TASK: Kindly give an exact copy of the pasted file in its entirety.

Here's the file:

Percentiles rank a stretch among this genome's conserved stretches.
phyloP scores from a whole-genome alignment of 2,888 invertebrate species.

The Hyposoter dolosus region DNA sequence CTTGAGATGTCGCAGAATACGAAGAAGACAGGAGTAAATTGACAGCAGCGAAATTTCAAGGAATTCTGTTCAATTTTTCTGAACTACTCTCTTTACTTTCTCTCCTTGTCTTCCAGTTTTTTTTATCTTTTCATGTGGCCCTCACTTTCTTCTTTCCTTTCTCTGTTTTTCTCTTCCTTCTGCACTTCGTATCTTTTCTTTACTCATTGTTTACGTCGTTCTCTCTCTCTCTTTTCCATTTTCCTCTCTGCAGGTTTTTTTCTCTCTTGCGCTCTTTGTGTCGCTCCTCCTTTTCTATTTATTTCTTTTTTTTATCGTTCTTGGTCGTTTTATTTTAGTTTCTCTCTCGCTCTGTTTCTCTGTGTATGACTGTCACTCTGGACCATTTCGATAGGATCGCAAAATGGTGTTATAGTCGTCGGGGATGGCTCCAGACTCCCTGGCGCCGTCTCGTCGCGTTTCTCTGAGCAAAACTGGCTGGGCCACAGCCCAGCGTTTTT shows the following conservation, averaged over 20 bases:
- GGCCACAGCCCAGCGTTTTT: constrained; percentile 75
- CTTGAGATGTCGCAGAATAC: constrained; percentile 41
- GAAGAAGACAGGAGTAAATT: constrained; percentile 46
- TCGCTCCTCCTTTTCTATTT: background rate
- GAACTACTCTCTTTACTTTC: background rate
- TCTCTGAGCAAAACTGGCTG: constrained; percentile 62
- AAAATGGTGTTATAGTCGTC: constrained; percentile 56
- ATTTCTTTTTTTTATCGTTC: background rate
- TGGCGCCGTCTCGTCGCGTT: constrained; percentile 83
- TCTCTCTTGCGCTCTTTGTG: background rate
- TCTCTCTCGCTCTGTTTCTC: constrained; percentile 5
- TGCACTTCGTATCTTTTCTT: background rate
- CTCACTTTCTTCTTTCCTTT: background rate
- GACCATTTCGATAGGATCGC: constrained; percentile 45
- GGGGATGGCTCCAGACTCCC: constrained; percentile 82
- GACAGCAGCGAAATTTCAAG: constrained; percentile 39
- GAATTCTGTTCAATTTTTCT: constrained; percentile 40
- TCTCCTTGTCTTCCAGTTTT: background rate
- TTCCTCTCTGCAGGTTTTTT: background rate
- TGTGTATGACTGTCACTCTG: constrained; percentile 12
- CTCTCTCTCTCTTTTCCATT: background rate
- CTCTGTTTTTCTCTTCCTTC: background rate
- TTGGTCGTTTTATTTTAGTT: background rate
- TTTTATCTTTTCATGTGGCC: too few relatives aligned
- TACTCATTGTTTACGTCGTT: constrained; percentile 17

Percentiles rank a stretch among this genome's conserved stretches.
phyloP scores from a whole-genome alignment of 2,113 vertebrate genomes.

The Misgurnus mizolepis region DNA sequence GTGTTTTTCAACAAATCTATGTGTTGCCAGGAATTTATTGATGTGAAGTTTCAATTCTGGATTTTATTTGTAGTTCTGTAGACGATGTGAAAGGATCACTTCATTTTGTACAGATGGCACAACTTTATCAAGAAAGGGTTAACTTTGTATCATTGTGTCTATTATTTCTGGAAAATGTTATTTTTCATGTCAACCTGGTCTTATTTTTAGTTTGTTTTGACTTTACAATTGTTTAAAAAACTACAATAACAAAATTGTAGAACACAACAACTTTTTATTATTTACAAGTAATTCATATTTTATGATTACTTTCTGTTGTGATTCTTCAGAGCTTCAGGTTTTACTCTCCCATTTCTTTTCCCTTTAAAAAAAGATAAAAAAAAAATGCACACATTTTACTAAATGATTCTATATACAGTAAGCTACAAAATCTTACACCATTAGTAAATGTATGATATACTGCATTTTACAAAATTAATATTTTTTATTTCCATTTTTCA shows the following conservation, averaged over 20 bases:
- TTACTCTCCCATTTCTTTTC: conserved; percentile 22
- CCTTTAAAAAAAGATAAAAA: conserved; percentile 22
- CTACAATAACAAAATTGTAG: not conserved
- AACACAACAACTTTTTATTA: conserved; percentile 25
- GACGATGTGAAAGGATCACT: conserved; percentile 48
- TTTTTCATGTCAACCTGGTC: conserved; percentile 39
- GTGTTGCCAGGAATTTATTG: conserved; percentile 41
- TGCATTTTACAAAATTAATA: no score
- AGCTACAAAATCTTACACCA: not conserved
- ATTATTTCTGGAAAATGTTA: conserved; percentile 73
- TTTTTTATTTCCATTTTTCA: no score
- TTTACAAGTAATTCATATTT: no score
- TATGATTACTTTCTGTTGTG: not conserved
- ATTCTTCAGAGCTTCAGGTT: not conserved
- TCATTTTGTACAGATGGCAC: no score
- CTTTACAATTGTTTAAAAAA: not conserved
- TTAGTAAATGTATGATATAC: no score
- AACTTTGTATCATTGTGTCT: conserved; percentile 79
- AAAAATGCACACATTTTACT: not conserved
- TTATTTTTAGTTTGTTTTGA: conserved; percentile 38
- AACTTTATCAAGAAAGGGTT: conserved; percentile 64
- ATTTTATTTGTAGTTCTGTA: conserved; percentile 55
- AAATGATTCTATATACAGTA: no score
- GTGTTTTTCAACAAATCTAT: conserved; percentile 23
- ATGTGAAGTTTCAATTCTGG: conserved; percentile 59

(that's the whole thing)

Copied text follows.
Percentiles rank a stretch among this genome's conserved stretches.
phyloP scores from a whole-genome alignment of 2,888 invertebrate species.

The Hyposoter dolosus region DNA sequence CTTGAGATGTCGCAGAATACGAAGAAGACAGGAGTAAATTGACAGCAGCGAAATTTCAAGGAATTCTGTTCAATTTTTCTGAACTACTCTCTTTACTTTCTCTCCTTGTCTTCCAGTTTTTTTTATCTTTTCATGTGGCCCTCACTTTCTTCTTTCCTTTCTCTGTTTTTCTCTTCCTTCTGCACTTCGTATCTTTTCTTTACTCATTGTTTACGTCGTTCTCTCTCTCTCTTTTCCATTTTCCTCTCTGCAGGTTTTTTTCTCTCTTGCGCTCTTTGTGTCGCTCCTCCTTTTCTATTTATTTCTTTTTTTTATCGTTCTTGGTCGTTTTATTTTAGTTTCTCTCTCGCTCTGTTTCTCTGTGTATGACTGTCACTCTGGACCATTTCGATAGGATCGCAAAATGGTGTTATAGTCGTCGGGGATGGCTCCAGACTCCCTGGCGCCGTCTCGTCGCGTTTCTCTGAGCAAAACTGGCTGGGCCACAGCCCAGCGTTTTT shows the following conservation, averaged over 20 bases:
- GGCCACAGCCCAGCGTTTTT: constrained; percentile 75
- CTTGAGATGTCGCAGAATAC: constrained; percentile 41
- GAAGAAGACAGGAGTAAATT: constrained; percentile 46
- TCGCTCCTCCTTTTCTATTT: background rate
- GAACTACTCTCTTTACTTTC: background rate
- TCTCTGAGCAAAACTGGCTG: constrained; percentile 62
- AAAATGGTGTTATAGTCGTC: constrained; percentile 56
- ATTTCTTTTTTTTATCGTTC: background rate
- TGGCGCCGTCTCGTCGCGTT: constrained; percentile 83
- TCTCTCTTGCGCTCTTTGTG: background rate
- TCTCTCTCGCTCTGTTTCTC: constrained; percentile 5
- TGCACTTCGTATCTTTTCTT: background rate
- CTCACTTTCTTCTTTCCTTT: background rate
- GACCATTTCGATAGGATCGC: constrained; percentile 45
- GGGGATGGCTCCAGACTCCC: constrained; percentile 82
- GACAGCAGCGAAATTTCAAG: constrained; percentile 39
- GAATTCTGTTCAATTTTTCT: constrained; percentile 40
- TCTCCTTGTCTTCCAGTTTT: background rate
- TTCCTCTCTGCAGGTTTTTT: background rate
- TGTGTATGACTGTCACTCTG: constrained; percentile 12
- CTCTCTCTCTCTTTTCCATT: background rate
- CTCTGTTTTTCTCTTCCTTC: background rate
- TTGGTCGTTTTATTTTAGTT: background rate
- TTTTATCTTTTCATGTGGCC: too few relatives aligned
- TACTCATTGTTTACGTCGTT: constrained; percentile 17

Percentiles rank a stretch among this genome's conserved stretches.
phyloP scores from a whole-genome alignment of 2,113 vertebrate genomes.

The Misgurnus mizolepis region DNA sequence GTGTTTTTCAACAAATCTATGTGTTGCCAGGAATTTATTGATGTGAAGTTTCAATTCTGGATTTTATTTGTAGTTCTGTAGACGATGTGAAAGGATCACTTCATTTTGTACAGATGGCACAACTTTATCAAGAAAGGGTTAACTTTGTATCATTGTGTCTATTATTTCTGGAAAATGTTATTTTTCATGTCAACCTGGTCTTATTTTTAGTTTGTTTTGACTTTACAATTGTTTAAAAAACTACAATAACAAAATTGTAGAACACAACAACTTTTTATTATTTACAAGTAATTCATATTTTATGATTACTTTCTGTTGTGATTCTTCAGAGCTTCAGGTTTTACTCTCCCATTTCTTTTCCCTTTAAAAAAAGATAAAAAAAAAATGCACACATTTTACTAAATGATTCTATATACAGTAAGCTACAAAATCTTACACCATTAGTAAATGTATGATATACTGCATTTTACAAAATTAATATTTTTTATTTCCATTTTTCA shows the following conservation, averaged over 20 bases:
- TTACTCTCCCATTTCTTTTC: conserved; percentile 22
- CCTTTAAAAAAAGATAAAAA: conserved; percentile 22
- CTACAATAACAAAATTGTAG: not conserved
- AACACAACAACTTTTTATTA: conserved; percentile 25
- GACGATGTGAAAGGATCACT: conserved; percentile 48
- TTTTTCATGTCAACCTGGTC: conserved; percentile 39
- GTGTTGCCAGGAATTTATTG: conserved; percentile 41
- TGCATTTTACAAAATTAATA: no score
- AGCTACAAAATCTTACACCA: not conserved
- ATTATTTCTGGAAAATGTTA: conserved; percentile 73
- TTTTTTATTTCCATTTTTCA: no score
- TTTACAAGTAATTCATATTT: no score
- TATGATTACTTTCTGTTGTG: not conserved
- ATTCTTCAGAGCTTCAGGTT: not conserved
- TCATTTTGTACAGATGGCAC: no score
- CTTTACAATTGTTTAAAAAA: not conserved
- TTAGTAAATGTATGATATAC: no score
- AACTTTGTATCATTGTGTCT: conserved; percentile 79
- AAAAATGCACACATTTTACT: not conserved
- TTATTTTTAGTTTGTTTTGA: conserved; percentile 38
- AACTTTATCAAGAAAGGGTT: conserved; percentile 64
- ATTTTATTTGTAGTTCTGTA: conserved; percentile 55
- AAATGATTCTATATACAGTA: no score
- GTGTTTTTCAACAAATCTAT: conserved; percentile 23
- ATGTGAAGTTTCAATTCTGG: conserved; percentile 59